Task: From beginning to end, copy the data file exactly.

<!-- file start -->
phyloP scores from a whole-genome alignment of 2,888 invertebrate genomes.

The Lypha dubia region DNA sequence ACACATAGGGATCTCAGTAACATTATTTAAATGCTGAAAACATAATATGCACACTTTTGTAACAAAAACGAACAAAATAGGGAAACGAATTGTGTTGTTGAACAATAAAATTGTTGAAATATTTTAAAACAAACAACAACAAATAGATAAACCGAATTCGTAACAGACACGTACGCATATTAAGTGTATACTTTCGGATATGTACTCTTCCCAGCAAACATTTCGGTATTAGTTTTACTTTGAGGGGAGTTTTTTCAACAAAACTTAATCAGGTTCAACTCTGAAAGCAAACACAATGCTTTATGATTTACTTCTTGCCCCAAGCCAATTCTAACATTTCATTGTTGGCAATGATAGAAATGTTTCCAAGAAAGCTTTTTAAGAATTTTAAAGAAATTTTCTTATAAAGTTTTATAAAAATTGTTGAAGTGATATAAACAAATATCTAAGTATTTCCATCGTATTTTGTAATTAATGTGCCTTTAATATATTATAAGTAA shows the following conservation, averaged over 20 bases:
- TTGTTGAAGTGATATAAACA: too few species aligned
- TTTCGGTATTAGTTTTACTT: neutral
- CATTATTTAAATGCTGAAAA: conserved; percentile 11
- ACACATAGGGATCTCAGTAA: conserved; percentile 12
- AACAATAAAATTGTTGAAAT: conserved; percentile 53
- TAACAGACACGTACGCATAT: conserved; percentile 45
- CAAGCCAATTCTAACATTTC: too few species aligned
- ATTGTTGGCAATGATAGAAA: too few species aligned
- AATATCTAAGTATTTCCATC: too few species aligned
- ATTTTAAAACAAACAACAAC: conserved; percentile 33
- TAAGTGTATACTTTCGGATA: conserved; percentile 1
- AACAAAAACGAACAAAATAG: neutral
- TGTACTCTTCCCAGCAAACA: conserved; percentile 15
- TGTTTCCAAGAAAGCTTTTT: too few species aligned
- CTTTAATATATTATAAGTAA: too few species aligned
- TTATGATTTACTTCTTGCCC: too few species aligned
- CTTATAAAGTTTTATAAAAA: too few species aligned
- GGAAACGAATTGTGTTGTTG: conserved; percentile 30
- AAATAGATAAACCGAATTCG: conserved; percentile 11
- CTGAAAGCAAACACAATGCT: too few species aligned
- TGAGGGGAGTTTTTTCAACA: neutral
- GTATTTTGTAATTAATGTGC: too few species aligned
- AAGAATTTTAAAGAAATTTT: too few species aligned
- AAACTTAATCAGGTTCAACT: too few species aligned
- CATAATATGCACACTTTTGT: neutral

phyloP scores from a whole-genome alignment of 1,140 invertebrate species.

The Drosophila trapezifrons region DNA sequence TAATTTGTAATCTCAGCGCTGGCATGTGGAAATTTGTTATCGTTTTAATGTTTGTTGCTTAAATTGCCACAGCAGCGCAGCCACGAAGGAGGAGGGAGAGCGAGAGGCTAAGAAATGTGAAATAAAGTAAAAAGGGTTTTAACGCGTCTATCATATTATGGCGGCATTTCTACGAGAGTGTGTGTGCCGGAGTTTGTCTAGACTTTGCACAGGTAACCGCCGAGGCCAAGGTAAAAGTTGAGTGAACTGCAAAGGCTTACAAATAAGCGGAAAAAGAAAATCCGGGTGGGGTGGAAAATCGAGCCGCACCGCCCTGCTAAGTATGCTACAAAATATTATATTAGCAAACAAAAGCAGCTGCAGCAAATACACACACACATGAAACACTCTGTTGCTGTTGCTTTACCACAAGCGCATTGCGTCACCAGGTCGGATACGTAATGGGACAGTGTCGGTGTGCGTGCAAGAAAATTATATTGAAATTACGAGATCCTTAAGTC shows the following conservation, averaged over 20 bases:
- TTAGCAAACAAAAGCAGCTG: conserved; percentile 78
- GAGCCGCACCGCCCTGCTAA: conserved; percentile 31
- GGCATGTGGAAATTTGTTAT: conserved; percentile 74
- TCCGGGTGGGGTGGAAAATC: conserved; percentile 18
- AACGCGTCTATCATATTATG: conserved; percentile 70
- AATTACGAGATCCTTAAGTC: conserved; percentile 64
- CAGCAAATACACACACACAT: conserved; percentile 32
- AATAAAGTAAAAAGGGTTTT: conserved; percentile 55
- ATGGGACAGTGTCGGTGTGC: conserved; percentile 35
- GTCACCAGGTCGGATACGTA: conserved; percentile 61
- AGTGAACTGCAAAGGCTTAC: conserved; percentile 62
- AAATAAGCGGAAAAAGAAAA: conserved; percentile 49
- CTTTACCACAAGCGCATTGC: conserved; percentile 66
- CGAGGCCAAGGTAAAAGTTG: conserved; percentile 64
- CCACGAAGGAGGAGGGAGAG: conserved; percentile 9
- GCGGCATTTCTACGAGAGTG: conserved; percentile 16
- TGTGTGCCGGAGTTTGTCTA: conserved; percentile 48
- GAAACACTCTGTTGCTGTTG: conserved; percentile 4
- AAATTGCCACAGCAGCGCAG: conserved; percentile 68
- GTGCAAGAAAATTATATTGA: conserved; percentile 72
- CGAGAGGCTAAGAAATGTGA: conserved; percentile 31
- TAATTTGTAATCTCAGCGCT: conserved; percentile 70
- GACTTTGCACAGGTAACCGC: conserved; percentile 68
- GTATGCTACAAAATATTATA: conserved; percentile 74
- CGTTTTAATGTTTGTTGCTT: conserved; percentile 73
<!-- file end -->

phyloP scores from a whole-genome alignment of 2,888 invertebrate genomes.

The Lypha dubia region DNA sequence ACACATAGGGATCTCAGTAACATTATTTAAATGCTGAAAACATAATATGCACACTTTTGTAACAAAAACGAACAAAATAGGGAAACGAATTGTGTTGTTGAACAATAAAATTGTTGAAATATTTTAAAACAAACAACAACAAATAGATAAACCGAATTCGTAACAGACACGTACGCATATTAAGTGTATACTTTCGGATATGTACTCTTCCCAGCAAACATTTCGGTATTAGTTTTACTTTGAGGGGAGTTTTTTCAACAAAACTTAATCAGGTTCAACTCTGAAAGCAAACACAATGCTTTATGATTTACTTCTTGCCCCAAGCCAATTCTAACATTTCATTGTTGGCAATGATAGAAATGTTTCCAAGAAAGCTTTTTAAGAATTTTAAAGAAATTTTCTTATAAAGTTTTATAAAAATTGTTGAAGTGATATAAACAAATATCTAAGTATTTCCATCGTATTTTGTAATTAATGTGCCTTTAATATATTATAAGTAA shows the following conservation, averaged over 20 bases:
- TTGTTGAAGTGATATAAACA: too few species aligned
- TTTCGGTATTAGTTTTACTT: neutral
- CATTATTTAAATGCTGAAAA: conserved; percentile 11
- ACACATAGGGATCTCAGTAA: conserved; percentile 12
- AACAATAAAATTGTTGAAAT: conserved; percentile 53
- TAACAGACACGTACGCATAT: conserved; percentile 45
- CAAGCCAATTCTAACATTTC: too few species aligned
- ATTGTTGGCAATGATAGAAA: too few species aligned
- AATATCTAAGTATTTCCATC: too few species aligned
- ATTTTAAAACAAACAACAAC: conserved; percentile 33
- TAAGTGTATACTTTCGGATA: conserved; percentile 1
- AACAAAAACGAACAAAATAG: neutral
- TGTACTCTTCCCAGCAAACA: conserved; percentile 15
- TGTTTCCAAGAAAGCTTTTT: too few species aligned
- CTTTAATATATTATAAGTAA: too few species aligned
- TTATGATTTACTTCTTGCCC: too few species aligned
- CTTATAAAGTTTTATAAAAA: too few species aligned
- GGAAACGAATTGTGTTGTTG: conserved; percentile 30
- AAATAGATAAACCGAATTCG: conserved; percentile 11
- CTGAAAGCAAACACAATGCT: too few species aligned
- TGAGGGGAGTTTTTTCAACA: neutral
- GTATTTTGTAATTAATGTGC: too few species aligned
- AAGAATTTTAAAGAAATTTT: too few species aligned
- AAACTTAATCAGGTTCAACT: too few species aligned
- CATAATATGCACACTTTTGT: neutral

phyloP scores from a whole-genome alignment of 1,140 invertebrate species.

The Drosophila trapezifrons region DNA sequence TAATTTGTAATCTCAGCGCTGGCATGTGGAAATTTGTTATCGTTTTAATGTTTGTTGCTTAAATTGCCACAGCAGCGCAGCCACGAAGGAGGAGGGAGAGCGAGAGGCTAAGAAATGTGAAATAAAGTAAAAAGGGTTTTAACGCGTCTATCATATTATGGCGGCATTTCTACGAGAGTGTGTGTGCCGGAGTTTGTCTAGACTTTGCACAGGTAACCGCCGAGGCCAAGGTAAAAGTTGAGTGAACTGCAAAGGCTTACAAATAAGCGGAAAAAGAAAATCCGGGTGGGGTGGAAAATCGAGCCGCACCGCCCTGCTAAGTATGCTACAAAATATTATATTAGCAAACAAAAGCAGCTGCAGCAAATACACACACACATGAAACACTCTGTTGCTGTTGCTTTACCACAAGCGCATTGCGTCACCAGGTCGGATACGTAATGGGACAGTGTCGGTGTGCGTGCAAGAAAATTATATTGAAATTACGAGATCCTTAAGTC shows the following conservation, averaged over 20 bases:
- TTAGCAAACAAAAGCAGCTG: conserved; percentile 78
- GAGCCGCACCGCCCTGCTAA: conserved; percentile 31
- GGCATGTGGAAATTTGTTAT: conserved; percentile 74
- TCCGGGTGGGGTGGAAAATC: conserved; percentile 18
- AACGCGTCTATCATATTATG: conserved; percentile 70
- AATTACGAGATCCTTAAGTC: conserved; percentile 64
- CAGCAAATACACACACACAT: conserved; percentile 32
- AATAAAGTAAAAAGGGTTTT: conserved; percentile 55
- ATGGGACAGTGTCGGTGTGC: conserved; percentile 35
- GTCACCAGGTCGGATACGTA: conserved; percentile 61
- AGTGAACTGCAAAGGCTTAC: conserved; percentile 62
- AAATAAGCGGAAAAAGAAAA: conserved; percentile 49
- CTTTACCACAAGCGCATTGC: conserved; percentile 66
- CGAGGCCAAGGTAAAAGTTG: conserved; percentile 64
- CCACGAAGGAGGAGGGAGAG: conserved; percentile 9
- GCGGCATTTCTACGAGAGTG: conserved; percentile 16
- TGTGTGCCGGAGTTTGTCTA: conserved; percentile 48
- GAAACACTCTGTTGCTGTTG: conserved; percentile 4
- AAATTGCCACAGCAGCGCAG: conserved; percentile 68
- GTGCAAGAAAATTATATTGA: conserved; percentile 72
- CGAGAGGCTAAGAAATGTGA: conserved; percentile 31
- TAATTTGTAATCTCAGCGCT: conserved; percentile 70
- GACTTTGCACAGGTAACCGC: conserved; percentile 68
- GTATGCTACAAAATATTATA: conserved; percentile 74
- CGTTTTAATGTTTGTTGCTT: conserved; percentile 73